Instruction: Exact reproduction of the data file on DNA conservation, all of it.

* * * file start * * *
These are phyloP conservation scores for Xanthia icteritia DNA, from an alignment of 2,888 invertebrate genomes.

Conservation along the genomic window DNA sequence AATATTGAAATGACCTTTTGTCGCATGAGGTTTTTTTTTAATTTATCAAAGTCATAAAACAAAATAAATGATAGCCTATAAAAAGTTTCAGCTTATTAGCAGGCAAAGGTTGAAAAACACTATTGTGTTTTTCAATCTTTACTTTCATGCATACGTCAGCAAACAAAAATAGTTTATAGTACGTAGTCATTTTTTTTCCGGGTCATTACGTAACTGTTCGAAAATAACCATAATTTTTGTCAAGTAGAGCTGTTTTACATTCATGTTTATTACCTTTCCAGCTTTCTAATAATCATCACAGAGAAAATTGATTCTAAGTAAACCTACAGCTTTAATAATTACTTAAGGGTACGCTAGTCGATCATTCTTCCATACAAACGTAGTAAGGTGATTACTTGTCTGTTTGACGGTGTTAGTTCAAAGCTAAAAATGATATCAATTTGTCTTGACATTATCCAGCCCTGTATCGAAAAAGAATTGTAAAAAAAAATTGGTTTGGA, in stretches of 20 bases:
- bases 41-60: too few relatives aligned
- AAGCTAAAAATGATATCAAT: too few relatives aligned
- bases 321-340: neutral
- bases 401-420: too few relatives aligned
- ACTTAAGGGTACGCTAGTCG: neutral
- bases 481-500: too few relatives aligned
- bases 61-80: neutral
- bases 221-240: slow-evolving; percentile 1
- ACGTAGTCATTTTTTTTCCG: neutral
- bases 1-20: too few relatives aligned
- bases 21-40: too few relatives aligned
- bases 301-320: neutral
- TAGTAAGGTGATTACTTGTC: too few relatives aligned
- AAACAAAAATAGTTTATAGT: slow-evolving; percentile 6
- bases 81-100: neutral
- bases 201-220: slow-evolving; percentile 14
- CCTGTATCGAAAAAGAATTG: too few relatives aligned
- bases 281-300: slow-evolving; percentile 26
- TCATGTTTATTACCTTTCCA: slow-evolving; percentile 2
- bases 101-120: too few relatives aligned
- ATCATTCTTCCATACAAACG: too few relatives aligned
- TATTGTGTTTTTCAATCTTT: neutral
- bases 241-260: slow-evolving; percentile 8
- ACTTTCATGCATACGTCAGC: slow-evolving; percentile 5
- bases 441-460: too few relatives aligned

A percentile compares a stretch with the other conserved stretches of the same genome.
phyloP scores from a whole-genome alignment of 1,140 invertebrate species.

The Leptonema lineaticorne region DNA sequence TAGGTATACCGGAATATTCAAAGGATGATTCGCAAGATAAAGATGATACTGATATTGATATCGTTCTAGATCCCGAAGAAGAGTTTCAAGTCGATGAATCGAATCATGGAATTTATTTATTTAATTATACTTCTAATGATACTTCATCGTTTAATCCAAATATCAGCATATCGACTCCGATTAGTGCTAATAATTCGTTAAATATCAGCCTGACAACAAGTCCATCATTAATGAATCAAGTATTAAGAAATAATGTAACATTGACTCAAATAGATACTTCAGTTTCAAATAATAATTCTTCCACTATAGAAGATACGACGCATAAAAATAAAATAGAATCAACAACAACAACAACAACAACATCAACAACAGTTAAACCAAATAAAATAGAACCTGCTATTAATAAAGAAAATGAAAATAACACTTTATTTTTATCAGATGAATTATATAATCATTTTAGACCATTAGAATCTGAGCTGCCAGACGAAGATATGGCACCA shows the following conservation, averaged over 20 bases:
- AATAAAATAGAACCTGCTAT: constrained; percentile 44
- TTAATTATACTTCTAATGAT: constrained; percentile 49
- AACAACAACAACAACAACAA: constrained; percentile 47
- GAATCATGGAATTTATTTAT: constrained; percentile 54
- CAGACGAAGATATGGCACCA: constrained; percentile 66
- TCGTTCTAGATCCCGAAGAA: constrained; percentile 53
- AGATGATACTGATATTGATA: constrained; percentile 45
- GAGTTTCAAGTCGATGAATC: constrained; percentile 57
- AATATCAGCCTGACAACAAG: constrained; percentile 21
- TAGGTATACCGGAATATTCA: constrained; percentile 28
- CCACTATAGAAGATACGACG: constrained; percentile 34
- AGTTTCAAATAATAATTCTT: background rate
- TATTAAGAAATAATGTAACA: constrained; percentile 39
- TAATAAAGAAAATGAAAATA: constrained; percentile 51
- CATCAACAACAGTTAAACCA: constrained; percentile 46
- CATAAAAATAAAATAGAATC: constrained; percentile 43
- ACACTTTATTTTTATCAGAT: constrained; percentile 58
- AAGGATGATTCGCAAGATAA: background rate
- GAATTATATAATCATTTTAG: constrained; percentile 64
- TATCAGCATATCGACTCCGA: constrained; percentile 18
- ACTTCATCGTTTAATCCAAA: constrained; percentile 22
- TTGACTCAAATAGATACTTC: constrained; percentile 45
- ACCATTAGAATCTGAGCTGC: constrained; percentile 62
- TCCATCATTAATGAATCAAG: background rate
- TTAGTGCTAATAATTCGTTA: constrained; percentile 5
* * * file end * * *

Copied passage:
These are phyloP conservation scores for Xanthia icteritia DNA, from an alignment of 2,888 invertebrate genomes.

Conservation along the genomic window DNA sequence AATATTGAAATGACCTTTTGTCGCATGAGGTTTTTTTTTAATTTATCAAAGTCATAAAACAAAATAAATGATAGCCTATAAAAAGTTTCAGCTTATTAGCAGGCAAAGGTTGAAAAACACTATTGTGTTTTTCAATCTTTACTTTCATGCATACGTCAGCAAACAAAAATAGTTTATAGTACGTAGTCATTTTTTTTCCGGGTCATTACGTAACTGTTCGAAAATAACCATAATTTTTGTCAAGTAGAGCTGTTTTACATTCATGTTTATTACCTTTCCAGCTTTCTAATAATCATCACAGAGAAAATTGATTCTAAGTAAACCTACAGCTTTAATAATTACTTAAGGGTACGCTAGTCGATCATTCTTCCATACAAACGTAGTAAGGTGATTACTTGTCTGTTTGACGGTGTTAGTTCAAAGCTAAAAATGATATCAATTTGTCTTGACATTATCCAGCCCTGTATCGAAAAAGAATTGTAAAAAAAAATTGGTTTGGA, in stretches of 20 bases:
- bases 41-60: too few relatives aligned
- AAGCTAAAAATGATATCAAT: too few relatives aligned
- bases 321-340: neutral
- bases 401-420: too few relatives aligned
- ACTTAAGGGTACGCTAGTCG: neutral
- bases 481-500: too few relatives aligned
- bases 61-80: neutral
- bases 221-240: slow-evolving; percentile 1
- ACGTAGTCATTTTTTTTCCG: neutral
- bases 1-20: too few relatives aligned
- bases 21-40: too few relatives aligned
- bases 301-320: neutral
- TAGTAAGGTGATTACTTGTC: too few relatives aligned
- AAACAAAAATAGTTTATAGT: slow-evolving; percentile 6
- bases 81-100: neutral
- bases 201-220: slow-evolving; percentile 14
- CCTGTATCGAAAAAGAATTG: too few relatives aligned
- bases 281-300: slow-evolving; percentile 26
- TCATGTTTATTACCTTTCCA: slow-evolving; percentile 2
- bases 101-120: too few relatives aligned
- ATCATTCTTCCATACAAACG: too few relatives aligned
- TATTGTGTTTTTCAATCTTT: neutral
- bases 241-260: slow-evolving; percentile 8
- ACTTTCATGCATACGTCAGC: slow-evolving; percentile 5
- bases 441-460: too few relatives aligned

A percentile compares a stretch with the other conserved stretches of the same genome.
phyloP scores from a whole-genome alignment of 1,140 invertebrate species.

The Leptonema lineaticorne region DNA sequence TAGGTATACCGGAATATTCAAAGGATGATTCGCAAGATAAAGATGATACTGATATTGATATCGTTCTAGATCCCGAAGAAGAGTTTCAAGTCGATGAATCGAATCATGGAATTTATTTATTTAATTATACTTCTAATGATACTTCATCGTTTAATCCAAATATCAGCATATCGACTCCGATTAGTGCTAATAATTCGTTAAATATCAGCCTGACAACAAGTCCATCATTAATGAATCAAGTATTAAGAAATAATGTAACATTGACTCAAATAGATACTTCAGTTTCAAATAATAATTCTTCCACTATAGAAGATACGACGCATAAAAATAAAATAGAATCAACAACAACAACAACAACAACATCAACAACAGTTAAACCAAATAAAATAGAACCTGCTATTAATAAAGAAAATGAAAATAACACTTTATTTTTATCAGATGAATTATATAATCATTTTAGACCATTAGAATCTGAGCTGCCAGACGAAGATATGGCACCA shows the following conservation, averaged over 20 bases:
- AATAAAATAGAACCTGCTAT: constrained; percentile 44
- TTAATTATACTTCTAATGAT: constrained; percentile 49
- AACAACAACAACAACAACAA: constrained; percentile 47
- GAATCATGGAATTTATTTAT: constrained; percentile 54
- CAGACGAAGATATGGCACCA: constrained; percentile 66
- TCGTTCTAGATCCCGAAGAA: constrained; percentile 53
- AGATGATACTGATATTGATA: constrained; percentile 45
- GAGTTTCAAGTCGATGAATC: constrained; percentile 57
- AATATCAGCCTGACAACAAG: constrained; percentile 21
- TAGGTATACCGGAATATTCA: constrained; percentile 28
- CCACTATAGAAGATACGACG: constrained; percentile 34
- AGTTTCAAATAATAATTCTT: background rate
- TATTAAGAAATAATGTAACA: constrained; percentile 39
- TAATAAAGAAAATGAAAATA: constrained; percentile 51
- CATCAACAACAGTTAAACCA: constrained; percentile 46
- CATAAAAATAAAATAGAATC: constrained; percentile 43
- ACACTTTATTTTTATCAGAT: constrained; percentile 58
- AAGGATGATTCGCAAGATAA: background rate
- GAATTATATAATCATTTTAG: constrained; percentile 64
- TATCAGCATATCGACTCCGA: constrained; percentile 18
- ACTTCATCGTTTAATCCAAA: constrained; percentile 22
- TTGACTCAAATAGATACTTC: constrained; percentile 45
- ACCATTAGAATCTGAGCTGC: constrained; percentile 62
- TCCATCATTAATGAATCAAG: background rate
- TTAGTGCTAATAATTCGTTA: constrained; percentile 5